3 Things That Destroy Your Gut Health - Transcript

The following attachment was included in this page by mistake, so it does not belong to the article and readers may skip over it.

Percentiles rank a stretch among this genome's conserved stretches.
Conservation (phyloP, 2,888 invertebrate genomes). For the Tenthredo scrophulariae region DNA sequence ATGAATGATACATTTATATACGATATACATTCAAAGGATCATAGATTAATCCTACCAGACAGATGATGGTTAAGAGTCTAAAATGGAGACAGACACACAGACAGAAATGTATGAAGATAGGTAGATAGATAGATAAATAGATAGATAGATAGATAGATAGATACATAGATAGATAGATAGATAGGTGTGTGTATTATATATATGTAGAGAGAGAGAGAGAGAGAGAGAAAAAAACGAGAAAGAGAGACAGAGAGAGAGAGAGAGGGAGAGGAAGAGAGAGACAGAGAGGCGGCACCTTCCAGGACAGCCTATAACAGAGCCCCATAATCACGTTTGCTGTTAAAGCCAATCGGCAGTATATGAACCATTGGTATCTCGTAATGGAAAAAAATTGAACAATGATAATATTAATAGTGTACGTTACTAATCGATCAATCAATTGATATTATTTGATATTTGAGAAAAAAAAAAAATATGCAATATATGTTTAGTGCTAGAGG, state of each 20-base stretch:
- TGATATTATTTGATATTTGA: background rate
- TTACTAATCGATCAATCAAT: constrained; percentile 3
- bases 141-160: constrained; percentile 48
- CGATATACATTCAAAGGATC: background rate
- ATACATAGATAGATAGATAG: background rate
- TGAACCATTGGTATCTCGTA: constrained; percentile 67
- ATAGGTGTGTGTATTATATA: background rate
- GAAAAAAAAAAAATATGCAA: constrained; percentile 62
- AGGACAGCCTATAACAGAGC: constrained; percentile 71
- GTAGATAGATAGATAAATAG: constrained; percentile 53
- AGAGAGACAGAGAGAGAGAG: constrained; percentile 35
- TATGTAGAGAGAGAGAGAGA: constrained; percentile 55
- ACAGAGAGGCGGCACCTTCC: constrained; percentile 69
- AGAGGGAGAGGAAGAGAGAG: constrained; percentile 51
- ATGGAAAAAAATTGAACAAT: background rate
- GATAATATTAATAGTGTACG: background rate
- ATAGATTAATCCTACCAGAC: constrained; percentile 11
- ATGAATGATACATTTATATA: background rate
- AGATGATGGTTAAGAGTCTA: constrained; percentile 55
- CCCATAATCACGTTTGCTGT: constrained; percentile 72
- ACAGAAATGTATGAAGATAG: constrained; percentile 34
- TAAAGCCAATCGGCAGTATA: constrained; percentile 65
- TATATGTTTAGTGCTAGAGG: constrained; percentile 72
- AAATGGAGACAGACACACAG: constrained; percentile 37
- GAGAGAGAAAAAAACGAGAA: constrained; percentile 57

Speaker 1: Coming up on this episode of The Doctor's Farmacy. Dr. Mark Hyman: A third to half of all the molecules and the thousands and thousands of molecules floating around in your blood, come from the bugs in your gut. If they're bad bugs, they're going to create havoc, and if they're good bugs, they're going to keep you healthy. Dr. Mark Hyman: Welcome The Doctor's Farmacy. I'm Dr. Mark Hyman, and we are here with a new episode for our masterclass. A new way we can dive into popular health topics, including inflammation, autoimmune disease, brain health, sleep, and more. Today I'm joined by my guest host, my good friend, my business partner, Dhru Purohit, the host of The Dhru Purohit Podcast. We're going to be talking about the top things that are not food related that destroy your gut health. Welcome, Dhru. Dhru Purohit: Mark, we've done so many episodes on gut health, and we've talked a lot about food and how food plays a major role, both foods to eat and to avoid, and we might hint at some of those today. But we want to talk about the other categories and we have three that we've identified here. I'm sure we'll break down more. Give us the top three things that you see in your practice and through your own experiences, over the years of being a functional medicine doctor, three categories that are major contributors to poor gut health function. Dr. Mark Hyman: Well, I mean the first one is what we call dysbiosis, which, essentially, means an imbalance in the microbiome, in the gut. You've got maybe a 100 trillion cells in there, maybe 10 times as much your own cells, a 100 times as much your own DNA. And they're not just hanging out, they're doing stuff. They're producing all kinds of proteins and molecules. And if you have bad bugs, it creates bad downstream effects. And if you have good bug, it creates beneficial effects. Your microbiome produces vitamins and it produces all sorts of beneficial molecules like butyrate that can prevent cancer and so forth. But if the wrong things are in your gut, it can actually end up causing more havoc. Dr. Mark Hyman: We call this dysbiosis. So it's not necessarily an infection, but also infections can be a problem. If you have a worm or para or overgrowth of yeast or small bowel overgrowth of bacteria, those are forms of dysbiosis that are more extreme. But those all are related to disturbances in the equilibrium, in the garden that you have inside your gut. It's like any garden, you don't want too many weeds, you want the right plants, and so forth. So that's a huge area that I think has not even been on the radar of medicine, which is, how do we optimize our microbiome? Dr. Mark Hyman: Now, there's companies out there that are having microbiome kits at home. There's people talking about the gut. But in day-to-day medical practice, your doctor, if he's not trained in functional medicine, does not understand how to optimize the microbiome. Doesn't even know what to do to look at it and test it properly. They'll look for parasites, look for worms. They'll look for infections. Sometimes, they'll look for inflammation. Sometimes, they'll look for digestive enzymes, if they're super fancy, but it's really not a comprehensive view of the gut. Dr. Mark Hyman: The second is toxins. And I think this is something we don't really appreciate very well. I'm going to share a story later about how toxins have impacted a particular patient in a very profound way that disrupts the normal equilibrium in the gut. So if you have heavy metals, if you have pesticides, toxins, they create all kinds of problems. There's even things in food that are not food that are chemicals like emulsifiers, for example, carrageenan and other thickeners that are hidden in food that actually cause leaky gut and all kinds of gut damage. Dr. Mark Hyman: One of them is called microbial transglutaminase, and that is basically manufactured gluten by bacteria in a lab that they put in food to make it stick together. Because gluten is glue, that's why they call it gluten, because it's sticky, and it's a way to hold food together that otherwise fall apart because it's full of processed nasty ingredients. Dr. Mark Hyman: And the third is stress. So any kind of physical, psychological stress will cause a leaky gut. If you go in the ICU and if you're healthy, you get a leaky gut. It just happens, because of the level of stress. If you take soldiers on a forced march overnight, in the morning, they'll have a leaky gut. So stress has a huge impact. Dr. Mark Hyman: And by the way, your microbiome is listening to your thoughts. So it's involved in constantly dynamically changing depending on your relationships, your experiences, your feelings. And we don't understand even the profound nature of how the microbiome influences our health. And this was shocking to me. I was on a panel at Cleveland Clinic with a colleague named Stan Hazen, who's one of the top cardiologists there, but who's studied the microbiome on heart disease. And I said, "Stan, how many of the metabolites in our blood do you think come from the microbiome?" And I thought he would say like five percent, 10%. He's like, "I don't know, maybe a third to a half." Dhru Purohit: Wow. Dr. Mark Hyman: So think about it, a third to a half of all the molecules and thousands and thousands of molecules floating around in your blood, come from the bugs in your gut. And if they're bad bugs, they're going to create havoc. And if they're good bugs, they're going to keep you healthy. Dhru Purohit: Well, let's dive into each one of those a little bit more, and let's start off with dysbiosis. You mentioned one in particular, you talked about overgrowth of the wrong type of bacteria or even like fungal overgrowth, candida. Just give us a little bit of a big picture of how does that- Dr. Mark Hyman: How does that happen? Dhru Purohit: ... come up in the first place? Dr. Mark Hyman: Why are we having a pandemic of dysbiosis? That's basically the question. And the reasons are multitude. One is, we've over sanitized our world. So we're really not living in relationship to nature in the way we were. And the microbiome of the earth helps our microbiome. We are in this symbiotic relationship. So when we're over sterilizing, sanitizing, we end up creating imbalances in our gut flora. There's books written about this called Missing Microbes, The Epidemic of Absence, which are great books talking about how our modern life has really taken us out of an intimate relationship with nature. Dr. Mark Hyman: If you grew up on a farm, if you live in a developing country, you're much less likely to have an autoimmune disease or allergies or any inflammation, because of how those microbes have helped you regulate and normalize your immune system. Dr. Mark Hyman: And then there's all the gut busting drugs that we take. The antibiotic, just massive amount of antibiotics are used in this country, and overuse in animals as well. Acid blocking drugs that people are taking like candy. It's a third leading class of drugs after statins and psychiatric drugs, basically Prilosec, Prevacid, Aciphex, Nexium, all those drugs that you can buy with a counter, now, people are taking, horrible for your gut. Dr. Mark Hyman: They prevent you from producing stomach acid, which you need to digest food. And so you get all these imbalances and the pH goes up, which means you grow different bugs and you get overgrowth of different bugs. And one of the side effects of these drugs is irritable bowel syndrome. So you fix your reflux and your heartburn, but you get irritable bowel, which one do you want? Dr. Mark Hyman: And then there's obviously drugs like the non-steroidals, aspirin, which is irritating to the gut, Advil, Aleve, all those drugs that we take for inflammation, also, damage the gut. The birth control pill also changes the gut flora, steroids that people take. So there's a whole bunch of gut busting drugs that are really common that we use. And of course, C-sections, lack of breastfeeding, early introduction of the wrong foods. The hybridization of our food supply, the extra antigens, all these weird things we're eating, chemicals, toxins, all this stuff, pesticides in our food, additives, all those go to destroying our microbiome, and ends up causing this epidemic of gut issues. Dr. Mark Hyman: The number one reason for doctor visits is gut problems. It's huge. Irritable bowel, we think, oh, it irritable bowel, it's not serious disease, but it accounts for 10% of the healthcare costs of major corporations for insurance. It's a big a big deal. Dr. Mark Hyman: So I think we have to understand that we live in a gut busting culture and a gut busting world. And that's why we're seeing such challenging issues around gut health and all the downstream consequences for gut health, which leads to so many other chronic diseases. We know that the microbiome now is involved in heart disease, cancer, diabetes, obesity, autoimmune diseases, allergies, dementia, Parkinson's, autism, I could go on and on. Pretty much every disease in some way can be linked back to the microbiome. And if you don't believe, just go on PubMed, just Google PubMed, and they'll send you a link to the National Library of Medicine, just put in microbiome and whatever disease you have or whatever thing you want to learn, and you'll see, there's amazing amounts of data emerging. Dr. Mark Hyman: And this is all new stuff. When I was starting out in functional medicine, we knew the gut was a big deal, and we knew it made a huge difference when we worked with a gut, but all the data wasn't there. And now it's just mountains and mountains of data. We're learning so fast about how the microbiome works and all the different species and what they do. But we've ended up with most people having pretty messed up guts in modern world. Dr. Mark Hyman: And I mean, there was one study where they looked at the stool from kids in Burkina Faso, which is an African country and America. And they found that their stool was so different. The microbiomes were so different based on what they ate. Denis Burkitt was a famous scientist from the UK, decades ago, who studied the differences between the hunter/gatherer societies and their cousins, basically, who moved to the city in African cities, and the differences in their diseases. And they found that the hunter/gatherers didn't have all the chronic diseases of Western civilization, but the city dwellers did. And he found that these city dwellers, their stool weight was four ounces, the hunter/gatherer's stool weight was two pounds. Dr. Mark Hyman: Why? Because they were eating tubers and roots and roughage and all this fiber, and so they had giant poops. Whereas the city drillers were eating processed food and not a lot of vegetables and who knows what they're eating. And they had these tiny little poops, and it had a huge impact on chronic disease and their health. Dhru Purohit: On the topic of gut dysbiosis, before we get to toxins and stress and unpack those, what do you want to say about a lot of the microbiome testing labs that are out there? What can we know from them? What are their limitations? And are there any ones that you feel are more superior? Dr. Mark Hyman: Here's the deal as a functional medicine doctor, the microbiome typically means what bacteria or viruses or yeast or parasites are in there? What's in there? So it's basically like taking a population survey and seeing what you got, and it's helpful. I mean, there's certain keystone species we need like akkermansia and others that make mucus layers for our gut to prevent leaky gut and the biofilm layer. And there's really importance in knowing what the balance of overall flora are. Do you have more from acute [inaudible 00:10:49]? More bacteroides? So you kind of get a sense of what's the overall ecosystem, and that's helpful. And there are a lot of companies that are testing that. Dr. Mark Hyman: But correlating that with particular conditions or diseases, there's some degree that's happening, but it's still in its infancy. And I think there's a lot of over interpretation of tests. And I think we have to be really careful. As a functional medicine doctor, I look at the actual microbes, but I'm also interested in the function of the gut, not just who's living there, but what are they doing? And often the indirect measurements are way more relevant to me. Dr. Mark Hyman: For example, I look at digestive enzymes and absorption of food, and see if you're having fat malabsorption, because I know maybe of other issues. I look at the immune system in the gut, things like calprotectin, eosinophil protein X, the antibody levels of IGA. I look at is there's some kind of irritation or inflammation. I look at something called short-chain fatty acids, which are the downstream byproducts of bacteria consuming the food that we feed them. Dr. Mark Hyman: And there are certain of these short-chain fatty acids that are extremely beneficial, like butyrate. And if you're low on them, it's a problem. It means you don't have a healthy ecosystem. Or maybe you have high levels of propionic acid, which is another short-chain fat, but it's a bad one that can cause autism and cognitive issues. Or maybe you have high levels of an enzyme that's produced by bad bacteria called clostridia, called beta-glucuronidase that actually is linked to increases in estrogen and estrogenic diseases like cancer or fibroids. Dr. Mark Hyman: Or maybe you have problems with various kinds of kind of commensal bacteria that are a little bit pathogenic. You're not looking for a true infection, but you see, oh, this is a little bit too much of this nasty bug called klebsiella. It's been linked to arthritis. I know I have to deal with that, I'll change my patient's treatment based on that. Dr. Mark Hyman: And then, of course, we look at parasites and we look at things like lactoferrin and we look at all kinds of things that we can look at, yeast. So we start to look at the whole environment, and that to me is way more relevant. And the test that I use is called GI Effects from Genova. I don't really have any relationship with them. We've just been using them for decades in functional medicine. And I think it's a really important way to look at the gestalt of what's going on. Because just looking at little bits here and there, I think we'll be missing a lot of what's actually happening and more clinically relevant things to do now. Dhru Purohit: The reason I wanted to bring it up is that people always write in from your community, and are like, "Great. I always hear Dr Hyman talking about going and test your stool." And there's no shortage of companies that are out there that are offering to test people's stool and send them information. But it's a little bit science is what I'm hearing from you when it comes to the interpretation of how to do it. That's where a good functional medicine practitioner could be helpful in helping people navigate that journey. Dhru Purohit: Okay, let's go onto the next categories. We have toxins and we have stress. So let's talk a little bit more about toxins, and unpack exactly how can toxins contribute to an overall unbalanced microbiome? Dr. Mark Hyman: Toxins interrupt normal biology. They poison mitochondria. They jam up enzyme systems. They create inflammation. They create oxidative stress. They directly affect the microbiome, for example, like glyphosate. I was shocked, because I eat pretty healthy. I try to eat organic. I never eat GMO that I'm aware of, when I buy food. But I go out to eat, if I'm traveling. And you never know what you're getting, I could be getting canola oil, it's a GMO thing spray with glyphosate. It's on my salad dressing or they made my vegetables in or whatever. So I don't always know what I'm eating. And I check my urinary glyphosate levels, and they were like pretty high. They were in the 50th percentile. I thought I'd really good, but they weren't. And I was like, "Oh boy, this stuff's everywhere." And that is a microbiome destroying chemical, for example, heavy metals are another one. Dhru Purohit: Let's just pause on glyphosate, because I think some people hear that and they're like, "Shit, this guy watches everything that he eats and is paying attention and is the guy that's teaching people." So it was a little bit of like, I just didn't want to leave it hanging there. Is it kind of like we're all doomed? Or is it- Dr. Mark Hyman: No, no. Dhru Purohit: ... how are you mitigating that? Dr. Mark Hyman: Well, now I'm a little more careful when I go out, and I'm a little more cautious about what I eat. And I'm just more smart about it. But unless you're buying all the food yourself and cooking all of it yourself, you always don't know what's in stuff. Dhru Purohit: And it's also a reminder that all these other things that you do regularly, working out, sauna, et cetera, taking the right- Dr. Mark Hyman: Exactly. Dhru Purohit: ... supplements, those things are helpful to get rid of that buildup in your body. Dr. Mark Hyman: Yeah. And so the toxins just disrupt systems and these disrupt enzyme systems. They cause leaky gut. And they're pretty ubiquitous. And they can be quite profound. I mentioned in another podcast about a guy who had mercury poisoning, and this was my story. I didn't know what was wrong with me, but I had lived in China for a year, and was exposed to a lot of mercury through the air filter that I was cleaning out and ended up... In my life I've always eaten fish. I grew up on tuna fish sandwiches. I like swordfish. I had fillings. I just was exposed to a lot of mercury. Dr. Mark Hyman: And I was fine for a little bit when I got back. But then I was up in Maine and I was at some summer camp thing I was at, and ended up getting really a bad stomach bug. I don't know what it was, but my stomach just blew up like a balloon, extreme bloating and really severe discomfort. And then my whole system just cascaded down. And that's when my chronic fatigue started. That's when I started having severe cognitive issues, muscle injury issues, but my biggest symptom was my gut. Dr. Mark Hyman: All of a sudden couldn't eat anything. I was getting bloated. I didn't know it at the time, but I had small bowel overgrowth. I had parasites, but also had terrible dysbiosis. And I just didn't know why, and I couldn't figure it out. And it took me a couple years till I figured out it was mercury. And I had diarrhea and bloating and irritable bowel for like five years till I actually was able to get my mercury levels down to normal, and then my gut normalized. Dr. Mark Hyman: So often it's kind of weird things that can sometimes be causing it. And I think it's important that people have gut issues to start with the basics. But then you start thinking, if you see that you're really not getting better. Dhru Purohit: Okay, let's go onto stress now next, what do you want to talk about when it comes to stress? And what do you want people to know when it comes to how stress can significantly destroy our gut help? Dr. Mark Hyman: Stress is one of those things that is ubiquitous. We all experience it, and learning how to deal with it is an important life skill. Whether it's through meditation, yoga, hot and cold plunges, sleeps, whether it's massage, whether it's deep relational connection with somebody else, whatever it is that resets your nervous system. But many of us are just bombarded with chronic stress and it leads to changes in our health. And one of the ways it alters our health is through change in our microbiome. Dr. Mark Hyman: And the microbiome, literally, is listening to your thoughts. The bacteria know what you're thinking and they actually change. And when you are under chronic stress, it changes the bacteria to be more toxic. The bad ones grow, the good ones die. And you end up with more and more dysbiosis, which has all these downstream consequences. Dr. Mark Hyman: So we know that people say they get gut feelings. This is a real thing that my stomach's in butterflies or my stomach's in knots or whatever metaphor we use, because the gut is directly connected to your nervous system. And there's more neurotransmitters in your gut than there is in your brain, which is crazy when you think about it. And there's a whole separate nervous system called the enteric nervous system, which, basically, it means the gut nervous system. And it communicates with your brain, but it's bidirectional. Dr. Mark Hyman: So stress here will cause stress in your gut. Stress in your brain causes stress in your gut. Stress in your gut will cause stress in your brain. We used to think irritable bowel syndrome was because people were neurotic and that was what was causing the problem. But actually we found out that the inflammation from the irritable bowel because of dysbiosis in the gut creates inflammation in the brain, which makes you anxious and depressed. So it's kind of a bidirectional system. So stress will mess up your gut, but your gut can mess up your stress, if you know what I mean. Dhru Purohit: Yeah. It just reminds us that like there's so many things that can all build upon each other and lead to a whole host of gut challenges. There was recently a friend of mine that was on my podcast, her name is Nishtha Patel. She's a nutritionist that's based out of London. And she had shared that her daughter, who suffered with irritable bowel disease, and had a situation where it sort of showed up out of nowhere for her daughter. And in unpacking it, and that led her to a path of learning about functional medicine and becoming a fan of yours, and your podcast and everything. Dhru Purohit: For her daughter, what had happened is that they were on a trip. I think it was in the Mediterranean and they were jet skiing. And they were around this area where there was some- Dr. Mark Hyman: Oil spill. Dhru Purohit: ... either algae buildup or oil spill that was there. And her daughter fell off the jet ski, ingested a bunch of water, swallowed some sort of items, and pretty much her symptoms started to show up after that process. Which naturally, especially when you didn't know where this came from, leads to more stress, that stress builds on top of the dysbiosis that's there, and it all cascades. Dr. Mark Hyman: Yeah. It's true. It's true. I think you kind have to deal with all the things that disturb the gut. It's your diet. It's stress. It's sleep. It's exercise. It's the right environments. You're not exposed to toxins at an excess level. All of that is so important. And I think we're so bad in medicine at dealing with gut issues, it's just embarrassing, given what we now know and actually what we are doing. Dr. Mark Hyman: And unfortunately, with conventional medicine, you're either told to eat more fiber or do a FODMAP diet, if you have bowel. Now, they're treating back arterial overgrowth, but they just give you an antibiotic and they don't deal with anything else to restore the gut. Or they give you acid blocking drugs for heartburn, which makes more problems downstream. And it's really a crime, because we know so much about how to deal with these issues. Dr. Mark Hyman: I've written many, many blogs about your bowel and reflux and heartburn, and I encourage, check them out or I'll link to them in the show notes. But the reality is that we now know so much about how to handle these problems in a much more effective way through diet and lifestyle, and through dealing with looking for root causes and diagnostic tests that we just don't get at the traditional doctor. Dhru Purohit: Mark, you talked about your first sort of bout with gut issues when you had mercury. There's a second time that you had gut issues that came up more recently. Can you share about that? Dr. Mark Hyman: Absolutely. I basically have had the privilege or the curse or the blessing, I don't know, it depends how you look at it, of getting pretty much everything and having to figure it out. And I've shared about this before, but about five years ago, I had chip a tooth, it broke. I needed a crown. It didn't work. I needed a root canal, and the root canal went bad. And I had to take the tooth out. And the doctor, who was a friend of mine, the dentist, and he's was an integrative dentist, he says, "Look, I think, this is pretty infected. You should take an antibiotic." And he gave me clindamycin, which I know is a regular antibiotic. Dr. Mark Hyman: It's been around forever. But it is associated with a particular, super infection called C. diff, or Clostridium difficile, which kills about 30,000 people a year. And it's pretty nasty. And it's very hard to treat. Many of the traditional medicines, which you give other antibiotics to kill. It's like, you take an antibiotic, it causes a problem, you take another antibiotic to kill that, and you cause more... And then one of the best treatments is actually fecal transplant, believe it or not, it's actually 98% effective. Where you take the poop out of a healthy person and give it to someone with this infection. Dr. Mark Hyman: But that same time I had that, I also, a few weeks later, broke my arm, and I was in pain. And so I was taking like a non-steroidal anti-inflammatory, because I didn't want to take narcotics like morphine or whatever they were giving me. I mean, maybe I should have taken the morphine, I don't know. And I ended up having terrible gastritis, which messed up my gut. So my stomach was awful. I was in pain, nauseous. It was awful. And then I developed colitis. So some people C. diff and they just get the infection, and then it causes diarrhea stuff, and they get an antibiotic, it goes away. Other times it develops into colitis. Dr. Mark Hyman: So the walls of my comb were thick. They were red. They were inflamed. My markers of inflammation called calprotectin were through the roof. I mean, normal is like 20, 30, less, mine was like a 1,000 and it was bad. I developed ulcerative colitis as a consequence of taking this antibiotic, which was for a dental procedure that, in retrospect ,I probably wouldn't have taken and I would've used other things. That might be nasal rinses or ozone or something else, but it was kind of bad. Dr. Mark Hyman: And I think we had to be very careful when we take these medications, because they can create untoward side effects that have long term consequences. And so it took me a while to rebuild back my gut, but now I've been doing that and I feel much better. We're actually launching a product that I developed out of suffering from that called Gut Food soon, which is basically designed to rebuild your gut, like a multivitamin for your gut. Dhru Purohit: And it wouldn't be a Dr. Hyman or Doctor's Farmacy podcast episode if we didn't at least touch on a little bit of food. So we covered a lot of non-food contributors, again, stress, toxins, dysbiosis. But when it comes to healing the gut, let's give people a top three. So top three things that you think that support gut health and top three things, food wise, that you think take away from gut health. Dr. Mark Hyman: I mean, the top three things that are likely to cause problems for the gut are gluten, dairy, and refined starch and sugar. Like one, two, three, those are big. If you have gut issues, get rid of those and see what happens. If you want to go next step, a little further, try getting off fermentable starches, greens and beans, are a huge issue. And certain vegetables can be problematic. Dr. Mark Hyman: There was a very amazing book called Breaking the Vicious Cycle by Elaine Gottschall, years ago, written that talked out how to treat ulcerative colitis by using what she called a specific carbohydrate diet. So it took out all sugars that needed to be digested. So you didn't get this fermentation and this bloating and distension and inflammation. So those are the things you want to get rid of. Dr. Mark Hyman: The things you want to add are three key things that are in foods that are not specific foods, but they're in specific foods, which are probiotics, probiotics, and polyphenols. Probiotics and probiotic foods are things that provide fiber to the bacteria that they like, that we can't eat. I mean that we can't digest. So they're just food for them. And they're in all sorts of plant foods, some artichokes, regular artichokes, plantains, asparagus, chicory root. A lot of foods have these prebiotic fibers that can be consumed as part of our diet. And just fiber in general, high fiber diets, in general are good for the bugs in your gut. Dr. Mark Hyman: Then there's prebiotic foods which we just talked about, and then there's probiotic foods. So those would be sauerkraut, miso, natto, tempeh, just things that are fermented that have been around for a long time, that have been used to preserve food, but ended up actually having probiotics in them. And we barely eat any of those anymore. Pickles and pickled vegetables, even pickles, I grew up on pickles, but pickles count. Dr. Mark Hyman: And then the third polyphenols, which is kind of a new discovery that good bacteria like to eat these colorful compounds in plant foods, the reds, yellows, greens, purples, oranges, and the more you can include these polyphenols from a colorful rainbow color diet actually helps to fertilize the good bugs. Things like cranberry, pomegranate, green tea, turmeric, various kinds of compounds that we can get is just part of our diet, help to fertilize and help the gut. So, yes, it's cutting out the bad stuff and it's actually eating gut supporting foods. Dhru Purohit: All right, Mark, this is the part of the episode where we go into community questions. And the first question that we have here from our audience is, I struggle with chronic constipation, what are some things that I could be keeping in mind to alleviate my symptoms? Dr. Mark Hyman: Well, constipation is very common, and it's often, we call it irritable bowel syndrome C or constipation. There's irritable bowel syndrome D, which is diarrhea. But constipation is very common and it can be many reasons for it that are not food related. Hydration is a big one. People not drink enough water. Magnesium deficiency is a huge one. Now, magnesium deficient is sort of food related, but not necessarily. It's really because, one, our diet is so deficient magnesium, which comes from greens and nuts, which we eat very little of. And two, we do a lot of things that cause us to lose magnesium, caffeine, sugar, alcohol, stress, all cause you to leak magnesium. So getting enough, magnesium is important and magnesium citrate can be very, very helpful. Dr. Mark Hyman: And then there's other factors that can cause constipation that are based on dysbiosis like, yeast overgrowth is a big cause of constipation. Dairy is a big cause of constipation, even though for some people it can cause lactose intolerance and diarrhea, it can cause constipation for many people. In fact, it's the number one cause of constipation in little kids. And it's also the number one cause of anemia, which is kind of striking. Why? Because it's an irritating protein in a set of proteins in dairy that irritate the gut and cause bleeding in the intestines of little kids. Dhru Purohit: Wow. Dr. Mark Hyman: So think about that. I'm not making this stuff up. This is in the National Library of Medicine, PubMed, major journals. So constipation's really common, and it can be, also, caused by parasites or other issues. One case I had was really fascinating, she had a tick infection, Babesia, which caused a nerve paralysis in her gut, which is really unusual. So there's sometimes unusual causes, but usually constipation's really easy to fixed by upping the fiber, upping magnesium, upping vitamin C upping hydration. Dr. Mark Hyman: And for most people that'll work. I had a patient once who was a radiation oncologist. She was a resident, actually, at the time. And she had severe headaches, migraines, and she was a resident at the Mayo Clinic, she was a doctor at the Mayo Clinic, which is where everybody goes to figure out problems that no one can fix. And she saw everybody and no one could fix her. And she was taking all the preventive drugs and all these different drugs. And it was just stuck, she was on narcotics and Zofran and chemotherapy, anti-nausea drugs that would be used for chemotherapy. I mean, it wasn't working. Dr. Mark Hyman: And she came to see me and I said, "Okay, so you have migraines, but what else do you have? Let's talk." And so we went through a list and she had constipation that was severe. She had palpitation. She had anxiety. She had insomnia, she had muscle cramps. These are all magnesium deficiency symptoms. I said to her, "So how often do you go to the bathroom?" She says, "Well, I'm pretty regular." I said, "Well, how you go?" "Well," she was like, "I go every week." I'm like, "That's not regular." "Well," she says, "it's regular for me, I go every week." I'm like, "You should go every day or twice a day." She's like, "Really?" Dr. Mark Hyman: And it's amazing. People don't even know what's normal. And so I gave her enormous doses of magnesium, because it was what it took to get her to go to the bathroom. And her headaches went away. Her muscle cramps went away. Her constipation went away. Palpitations went away. All this, insomnia went away. And so really she had a magnesium deficiency problem. Dhru Purohit: All right, Mark, this is the next question from the community member, is there a connection between our gut health and reflux? Dr. Mark Hyman: Well, clearly, reflux is a gut problem. So it means that you essentially have acid coming up into your esophagus or in the back of your throat. And it can cause all kinds of problems. It can cause cancer in your esophagus. It can cause vocal cord issues. It can be uncomfortable. People have heartburn, call it heartburn. And you see all these commercials, "Oh, don't worry. You can eat your sausage and your peppers and onions. And don't worry, you just have to pop this purple pill and everything's going to be fine." And you remember those commercials, "I can't believe I ate the whole thing," and it was this guy using Alka Seltzer or whatever? Dr. Mark Hyman: So these are really common problems. And often they're treated very simply with traditional medicine, using acid blocking drugs. They're problematic because they actually cause you to block stomach acid, which is needed to digest your food. It's needed to actually keep the pH of your lower part of your intestine normal. And you end up with all these second problems. And the causes are often the medications we're taking, which can actually be an issue. But it can also be a bacteria called H. pylori. It can be because our diet is to process and junky. If I eat fried foods, if I eat junky foods, I can get heartburn. Dr. Mark Hyman: So it's not that my stomach's the problem, it's what I'm eating is the problem. So I've written a textbook chapter on this. I've written many articles about this, and it provided a guide on how you can get rid of reflux. But, essentially, a lot of it is common sense. It's getting rid of the trigger foods, so that's often fried foods, processed foods, spicy foods for some people, citrus food, tomato foods can be an issue for some people, smoking, alcohol, caffeine, all those things are worth taking off the table for a short period of time. Dr. Mark Hyman: And then seeing how that works. Checking for H. pylori's is really important. And also treating imbalances in your gut. Magnesium deficiency can be also a cause, because the sphincter are in the lower part of the stomach has to relax in order for you to actually let the food go down. So there's a lot of things you can do to help calm the stomach down. We use glutamine, zinc, carnosine, another form of zinc that can be very helpful, and licorice, deglycerized licorice, DGL, which is also very helpful. So there's a lot of ways to treat this. And almost all of my patients with reflux get better pretty quickly by follow a functional medicine approach. Dhru Purohit: All right, Mark, so those are the questions that we had for today's episode. So this is a great opportunity to do a little bit of a recap on the top things non-food related that contribute to dysbiosis inside of the gut and just overall poor gut health. Dr. Mark Hyman: Well, thank you Dhru for asking that, but people will think, oh, my gut is only problematic, because of food, but it's so many other things that we don't think about. It's imbalances in the gut flora that come from our gut busting lifestyle and medications, it's environmental toxins, and it's stress. And sometimes it's latent infections or things that we haven't even thought about. And so I encourage people to just not take it at face value that they have X or Y disease. I have reflux. I have irritable bowel. I have inflammatory bowel. These are just names that we give to people who share certain symptoms. They don't tell you anything about what to do about it or what the cause is. Dr. Mark Hyman: And that's why in functional medicine, we focus so much on the gut and we're so good at addressing gut dysfunction. So if you've been listening to this podcast and you know someone with gut issues or you have them, please share this with your friends or family. We'd love to hear from you about how you've helped yourself with gut issues that maybe weren't related to food. Subscribe wherever you get your podcast. And we'll see you next time on The Doctor's Farmacy. Speaker 1: Hi, everyone. I hope you enjoyed this week's episode. Just a reminder that this podcast is for educational purposes only. This podcast is not a substitute for professional care by a doctor or other qualified medical professional. This podcast is provided on the understanding that it does not constitute medical or other professional advice or services. Speaker 1: If you're looking for help in your journey, seek out a qualified medical practitioner. If you're looking for a functional medicine practitioner, you can visit ifm.org and search their find a practitioner database. It's important that you have someone in your corner who's trained, who's a licensed healthcare practitioner, and can help you make changes, especially when it comes to your health.